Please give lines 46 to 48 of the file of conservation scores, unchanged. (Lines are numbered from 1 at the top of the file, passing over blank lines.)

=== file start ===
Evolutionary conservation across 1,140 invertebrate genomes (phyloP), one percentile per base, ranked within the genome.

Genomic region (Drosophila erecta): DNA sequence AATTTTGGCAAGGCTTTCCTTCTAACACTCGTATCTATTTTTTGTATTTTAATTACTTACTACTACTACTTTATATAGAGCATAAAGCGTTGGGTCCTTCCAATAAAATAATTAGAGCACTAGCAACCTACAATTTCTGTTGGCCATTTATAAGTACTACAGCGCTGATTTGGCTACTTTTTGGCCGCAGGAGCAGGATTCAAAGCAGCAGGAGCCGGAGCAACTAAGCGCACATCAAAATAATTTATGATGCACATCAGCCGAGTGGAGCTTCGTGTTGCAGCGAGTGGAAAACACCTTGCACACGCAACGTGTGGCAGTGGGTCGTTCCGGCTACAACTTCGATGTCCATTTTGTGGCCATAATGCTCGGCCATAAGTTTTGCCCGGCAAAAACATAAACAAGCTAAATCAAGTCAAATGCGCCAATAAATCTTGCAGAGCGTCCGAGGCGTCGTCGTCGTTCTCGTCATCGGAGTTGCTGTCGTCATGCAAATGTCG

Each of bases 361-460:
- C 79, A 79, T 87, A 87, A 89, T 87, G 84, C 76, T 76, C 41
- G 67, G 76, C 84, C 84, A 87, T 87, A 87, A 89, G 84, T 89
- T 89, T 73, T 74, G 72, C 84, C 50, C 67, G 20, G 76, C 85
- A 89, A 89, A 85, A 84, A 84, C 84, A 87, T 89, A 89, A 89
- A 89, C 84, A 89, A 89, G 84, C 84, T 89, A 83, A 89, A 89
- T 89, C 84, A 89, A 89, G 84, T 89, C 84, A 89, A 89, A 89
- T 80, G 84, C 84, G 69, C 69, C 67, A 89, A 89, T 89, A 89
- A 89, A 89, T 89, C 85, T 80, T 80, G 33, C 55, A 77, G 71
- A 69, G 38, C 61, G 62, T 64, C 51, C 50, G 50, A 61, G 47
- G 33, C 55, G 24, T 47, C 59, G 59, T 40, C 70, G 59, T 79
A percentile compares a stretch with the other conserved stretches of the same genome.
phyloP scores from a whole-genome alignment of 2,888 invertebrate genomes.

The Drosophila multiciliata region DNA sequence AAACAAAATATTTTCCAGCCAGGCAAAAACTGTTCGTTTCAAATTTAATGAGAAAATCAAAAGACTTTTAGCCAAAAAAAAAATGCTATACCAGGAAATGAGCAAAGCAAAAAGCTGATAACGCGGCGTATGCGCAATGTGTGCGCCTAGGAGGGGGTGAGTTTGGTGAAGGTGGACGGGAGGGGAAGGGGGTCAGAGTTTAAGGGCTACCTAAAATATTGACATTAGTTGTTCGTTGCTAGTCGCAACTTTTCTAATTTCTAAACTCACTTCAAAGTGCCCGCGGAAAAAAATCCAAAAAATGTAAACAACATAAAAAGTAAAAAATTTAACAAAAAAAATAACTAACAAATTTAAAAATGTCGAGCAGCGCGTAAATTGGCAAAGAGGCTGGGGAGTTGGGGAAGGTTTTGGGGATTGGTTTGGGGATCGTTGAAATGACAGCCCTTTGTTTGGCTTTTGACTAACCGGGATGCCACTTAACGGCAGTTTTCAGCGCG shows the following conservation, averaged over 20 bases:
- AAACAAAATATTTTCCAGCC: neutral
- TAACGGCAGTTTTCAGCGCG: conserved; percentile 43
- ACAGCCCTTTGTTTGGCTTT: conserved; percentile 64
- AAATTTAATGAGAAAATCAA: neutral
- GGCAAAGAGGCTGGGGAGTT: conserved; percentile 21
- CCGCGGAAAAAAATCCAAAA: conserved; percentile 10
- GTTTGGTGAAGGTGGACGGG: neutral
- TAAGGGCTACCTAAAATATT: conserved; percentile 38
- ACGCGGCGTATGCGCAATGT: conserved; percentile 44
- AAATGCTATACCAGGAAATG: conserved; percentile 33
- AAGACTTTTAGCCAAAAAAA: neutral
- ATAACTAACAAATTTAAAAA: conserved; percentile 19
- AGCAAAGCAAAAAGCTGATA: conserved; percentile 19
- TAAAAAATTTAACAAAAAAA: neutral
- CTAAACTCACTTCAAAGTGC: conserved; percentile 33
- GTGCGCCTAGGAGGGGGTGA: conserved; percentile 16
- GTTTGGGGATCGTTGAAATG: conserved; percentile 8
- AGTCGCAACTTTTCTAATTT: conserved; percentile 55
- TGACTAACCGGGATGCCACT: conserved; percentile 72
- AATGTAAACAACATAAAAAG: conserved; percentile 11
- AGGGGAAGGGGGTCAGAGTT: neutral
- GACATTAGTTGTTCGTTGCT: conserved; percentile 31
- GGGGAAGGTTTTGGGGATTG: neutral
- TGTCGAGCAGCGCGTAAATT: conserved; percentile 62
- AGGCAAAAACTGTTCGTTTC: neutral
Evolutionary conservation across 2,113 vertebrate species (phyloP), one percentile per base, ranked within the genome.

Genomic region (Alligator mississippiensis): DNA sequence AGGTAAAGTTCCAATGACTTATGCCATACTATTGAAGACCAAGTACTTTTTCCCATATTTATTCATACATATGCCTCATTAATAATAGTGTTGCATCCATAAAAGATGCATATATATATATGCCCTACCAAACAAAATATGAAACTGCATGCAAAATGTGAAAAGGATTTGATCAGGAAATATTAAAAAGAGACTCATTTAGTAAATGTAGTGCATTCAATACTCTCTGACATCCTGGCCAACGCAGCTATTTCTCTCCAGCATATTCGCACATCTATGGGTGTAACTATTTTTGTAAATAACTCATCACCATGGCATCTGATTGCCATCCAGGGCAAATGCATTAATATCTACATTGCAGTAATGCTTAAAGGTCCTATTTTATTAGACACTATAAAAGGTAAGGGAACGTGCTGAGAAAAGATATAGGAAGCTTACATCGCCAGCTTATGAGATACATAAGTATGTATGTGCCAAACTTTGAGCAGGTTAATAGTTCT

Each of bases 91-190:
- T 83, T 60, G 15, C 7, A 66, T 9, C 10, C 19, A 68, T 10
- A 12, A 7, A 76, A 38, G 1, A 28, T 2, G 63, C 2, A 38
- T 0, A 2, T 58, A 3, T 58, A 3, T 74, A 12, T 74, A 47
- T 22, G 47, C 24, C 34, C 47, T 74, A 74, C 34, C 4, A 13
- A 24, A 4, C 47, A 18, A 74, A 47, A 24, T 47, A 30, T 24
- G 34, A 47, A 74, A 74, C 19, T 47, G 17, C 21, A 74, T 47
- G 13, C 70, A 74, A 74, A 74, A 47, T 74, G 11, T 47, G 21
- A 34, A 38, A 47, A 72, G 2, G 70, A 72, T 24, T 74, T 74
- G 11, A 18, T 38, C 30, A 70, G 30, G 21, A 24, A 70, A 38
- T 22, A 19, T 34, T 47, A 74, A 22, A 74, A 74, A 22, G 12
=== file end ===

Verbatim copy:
- A 12, A 7, A 76, A 38, G 1, A 28, T 2, G 63, C 2, A 38
- T 0, A 2, T 58, A 3, T 58, A 3, T 74, A 12, T 74, A 47
- T 22, G 47, C 24, C 34, C 47, T 74, A 74, C 34, C 4, A 13